Skip to 0 minutes and 4 seconds CRAIG HASSED: Now what we are going to explore, just briefly, in this video is some of the caveats on mindfulness practice. So we’re entering into a mindfulness program in this online program. But there are some cautions, and some of them, of course, have been in the media, and it’s important to just make a few notes about what they are. Now, mindfulness has been found to be helpful for a whole range of problems, improving performance, but certainly dealing with stress and depression, and so on. And you’ll be exploring some of the studies that have looked at that and some of the evidence.
Skip to 0 minutes and 37 seconds But when we’re entering into mindfulness, like, perhaps, exercise, it’s good for everybody, but not everybody’s going to get benefit from it. For example, some people may not be motivated or interested to practise it. Some people might have some incorrect notions about mindfulness, and therefore, perhaps come into it with an attitude of bias. Some people might know that it’s going to be helpful for them, but won’t necessarily practise and they won’t get benefit from it either. And sometimes, too, we can be learning mindfulness but not being well taught and practising what we’re thinking is mindfulness, in all good faith, but we’re not actually practising it, so we won’t necessarily get any benefit from that, as well.
Skip to 1 minute and 21 seconds But there are a couple of caveats I think that are probably worth noting. And perhaps we can divide these into very common things that happen when we’re learning mindfulness and perhaps some of the less common things but of more concern. Perhaps, Richard, would you like to talk about some of the really common things that can be uncomfortable when learning mindfulness?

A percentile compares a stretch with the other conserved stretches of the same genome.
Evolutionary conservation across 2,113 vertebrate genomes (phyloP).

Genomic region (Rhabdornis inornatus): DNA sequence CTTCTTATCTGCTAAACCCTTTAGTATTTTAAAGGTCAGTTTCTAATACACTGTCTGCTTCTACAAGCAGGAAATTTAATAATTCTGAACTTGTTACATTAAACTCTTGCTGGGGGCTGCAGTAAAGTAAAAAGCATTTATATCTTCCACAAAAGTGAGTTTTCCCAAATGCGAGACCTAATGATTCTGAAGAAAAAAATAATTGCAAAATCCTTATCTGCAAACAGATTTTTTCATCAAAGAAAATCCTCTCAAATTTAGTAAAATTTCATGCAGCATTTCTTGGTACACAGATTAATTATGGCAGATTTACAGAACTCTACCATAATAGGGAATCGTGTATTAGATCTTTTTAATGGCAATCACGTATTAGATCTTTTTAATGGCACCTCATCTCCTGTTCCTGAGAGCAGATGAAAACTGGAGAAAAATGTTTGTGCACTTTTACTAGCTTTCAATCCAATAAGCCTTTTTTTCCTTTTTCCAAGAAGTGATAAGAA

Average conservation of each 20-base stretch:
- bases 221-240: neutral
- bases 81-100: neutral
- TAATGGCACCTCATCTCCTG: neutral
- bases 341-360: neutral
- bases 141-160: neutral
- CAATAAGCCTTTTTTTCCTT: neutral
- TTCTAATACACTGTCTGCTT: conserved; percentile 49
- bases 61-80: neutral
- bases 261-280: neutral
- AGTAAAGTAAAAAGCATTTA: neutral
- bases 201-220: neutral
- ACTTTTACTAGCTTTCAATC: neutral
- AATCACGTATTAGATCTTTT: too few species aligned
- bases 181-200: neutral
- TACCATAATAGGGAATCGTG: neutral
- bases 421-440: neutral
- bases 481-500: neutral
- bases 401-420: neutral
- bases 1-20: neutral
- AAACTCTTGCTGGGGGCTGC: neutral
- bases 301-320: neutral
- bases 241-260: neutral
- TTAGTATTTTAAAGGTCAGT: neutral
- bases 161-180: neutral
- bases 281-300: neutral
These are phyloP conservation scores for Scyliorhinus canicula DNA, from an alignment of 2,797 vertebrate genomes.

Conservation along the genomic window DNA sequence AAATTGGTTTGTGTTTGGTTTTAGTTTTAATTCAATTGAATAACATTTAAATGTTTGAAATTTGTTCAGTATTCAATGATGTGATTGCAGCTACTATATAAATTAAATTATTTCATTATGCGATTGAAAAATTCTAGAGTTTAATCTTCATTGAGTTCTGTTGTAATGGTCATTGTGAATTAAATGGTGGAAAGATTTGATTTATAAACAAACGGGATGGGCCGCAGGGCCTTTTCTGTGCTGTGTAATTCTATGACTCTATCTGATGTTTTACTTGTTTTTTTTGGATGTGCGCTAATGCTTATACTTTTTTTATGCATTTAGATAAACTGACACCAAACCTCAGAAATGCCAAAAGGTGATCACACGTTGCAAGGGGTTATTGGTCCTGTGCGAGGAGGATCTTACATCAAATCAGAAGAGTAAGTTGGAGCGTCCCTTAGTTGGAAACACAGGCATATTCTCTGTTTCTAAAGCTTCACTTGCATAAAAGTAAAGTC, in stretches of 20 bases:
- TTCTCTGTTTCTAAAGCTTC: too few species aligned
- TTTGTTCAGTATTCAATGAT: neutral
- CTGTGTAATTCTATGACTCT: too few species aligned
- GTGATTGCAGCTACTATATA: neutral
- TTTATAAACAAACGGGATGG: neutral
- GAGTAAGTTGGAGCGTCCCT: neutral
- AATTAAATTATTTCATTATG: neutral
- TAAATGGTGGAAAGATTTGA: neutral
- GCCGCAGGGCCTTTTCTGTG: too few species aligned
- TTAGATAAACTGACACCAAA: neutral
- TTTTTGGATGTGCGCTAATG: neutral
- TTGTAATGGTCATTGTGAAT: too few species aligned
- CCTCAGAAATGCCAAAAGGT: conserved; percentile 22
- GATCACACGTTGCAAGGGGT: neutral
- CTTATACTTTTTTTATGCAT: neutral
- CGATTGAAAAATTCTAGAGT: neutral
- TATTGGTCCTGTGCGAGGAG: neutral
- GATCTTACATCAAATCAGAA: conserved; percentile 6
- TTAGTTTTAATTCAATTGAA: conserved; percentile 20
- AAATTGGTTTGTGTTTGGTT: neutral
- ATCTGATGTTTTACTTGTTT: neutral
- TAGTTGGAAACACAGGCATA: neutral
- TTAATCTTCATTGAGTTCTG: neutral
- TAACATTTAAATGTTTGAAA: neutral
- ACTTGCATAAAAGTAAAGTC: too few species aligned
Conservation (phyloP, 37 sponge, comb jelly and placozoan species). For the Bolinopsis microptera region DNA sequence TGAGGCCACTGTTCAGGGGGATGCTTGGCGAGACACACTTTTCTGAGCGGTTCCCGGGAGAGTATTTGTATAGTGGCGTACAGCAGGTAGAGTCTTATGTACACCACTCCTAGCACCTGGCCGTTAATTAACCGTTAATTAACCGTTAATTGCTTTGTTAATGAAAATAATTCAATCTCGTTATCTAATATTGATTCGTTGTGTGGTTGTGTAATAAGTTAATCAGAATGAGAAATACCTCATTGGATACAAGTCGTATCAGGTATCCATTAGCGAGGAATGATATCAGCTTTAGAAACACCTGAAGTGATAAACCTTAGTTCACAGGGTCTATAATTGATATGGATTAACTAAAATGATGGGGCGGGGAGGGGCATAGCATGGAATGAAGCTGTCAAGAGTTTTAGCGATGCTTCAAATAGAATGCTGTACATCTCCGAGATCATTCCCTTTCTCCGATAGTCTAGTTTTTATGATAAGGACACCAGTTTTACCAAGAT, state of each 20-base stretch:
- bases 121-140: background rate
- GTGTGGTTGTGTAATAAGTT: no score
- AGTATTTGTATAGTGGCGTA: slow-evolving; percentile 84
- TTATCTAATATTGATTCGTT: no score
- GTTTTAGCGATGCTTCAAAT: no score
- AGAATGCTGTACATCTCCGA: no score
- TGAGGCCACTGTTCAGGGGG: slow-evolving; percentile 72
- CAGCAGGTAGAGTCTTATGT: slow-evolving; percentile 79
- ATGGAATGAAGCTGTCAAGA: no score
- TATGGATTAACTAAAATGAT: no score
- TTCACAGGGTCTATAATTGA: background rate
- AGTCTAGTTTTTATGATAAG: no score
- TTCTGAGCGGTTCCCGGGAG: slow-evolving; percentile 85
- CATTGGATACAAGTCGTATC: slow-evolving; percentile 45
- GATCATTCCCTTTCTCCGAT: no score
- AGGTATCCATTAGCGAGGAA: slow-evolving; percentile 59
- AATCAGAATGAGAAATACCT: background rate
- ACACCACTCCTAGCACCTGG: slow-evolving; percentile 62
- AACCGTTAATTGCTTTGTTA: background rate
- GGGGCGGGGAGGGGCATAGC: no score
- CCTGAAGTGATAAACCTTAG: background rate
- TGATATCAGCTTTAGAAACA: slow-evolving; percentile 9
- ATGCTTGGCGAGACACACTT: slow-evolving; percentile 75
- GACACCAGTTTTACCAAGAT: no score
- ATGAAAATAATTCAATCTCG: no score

Skip to 1 minute and 41 seconds RICHARD CHAMBERS: Certainly. One of the most important things to recognise, Craig, is that mindfulness is actually about getting more in touch with what’s really going on in each moment. And so while that sometimes means that we get our attention out of all the busy, stressful thoughts and into the present moment and, therefore, means that we relax and calm down and feel good, which is actually quite a common consequence of practising mindfulness. Sometimes, it means that we get in touch with things that we may not have been aware of or have may even been avoiding.
Skip to 2 minutes and 11 seconds CRAIG HASSED: So that stress could become more obvious to us.
Skip to 2 minutes and 14 seconds RICHARD CHAMBERS: Absolutely, if we’re stressed, if we’re anxious, you know, if we’ve got tension in the body, or physical discomfort, or pain–
Skip to 2 minutes and 21 seconds CRAIG HASSED: Notice that the mind’s more distractable than we actually realise.
Skip to 2 minutes and 24 seconds RICHARD CHAMBERS: Well, that’s one of the first things that happens. People realise just how busy their mind is actually, and it almost seems like, oh this might be making it worse. But it’s not. It’s just showing us what’s already happening.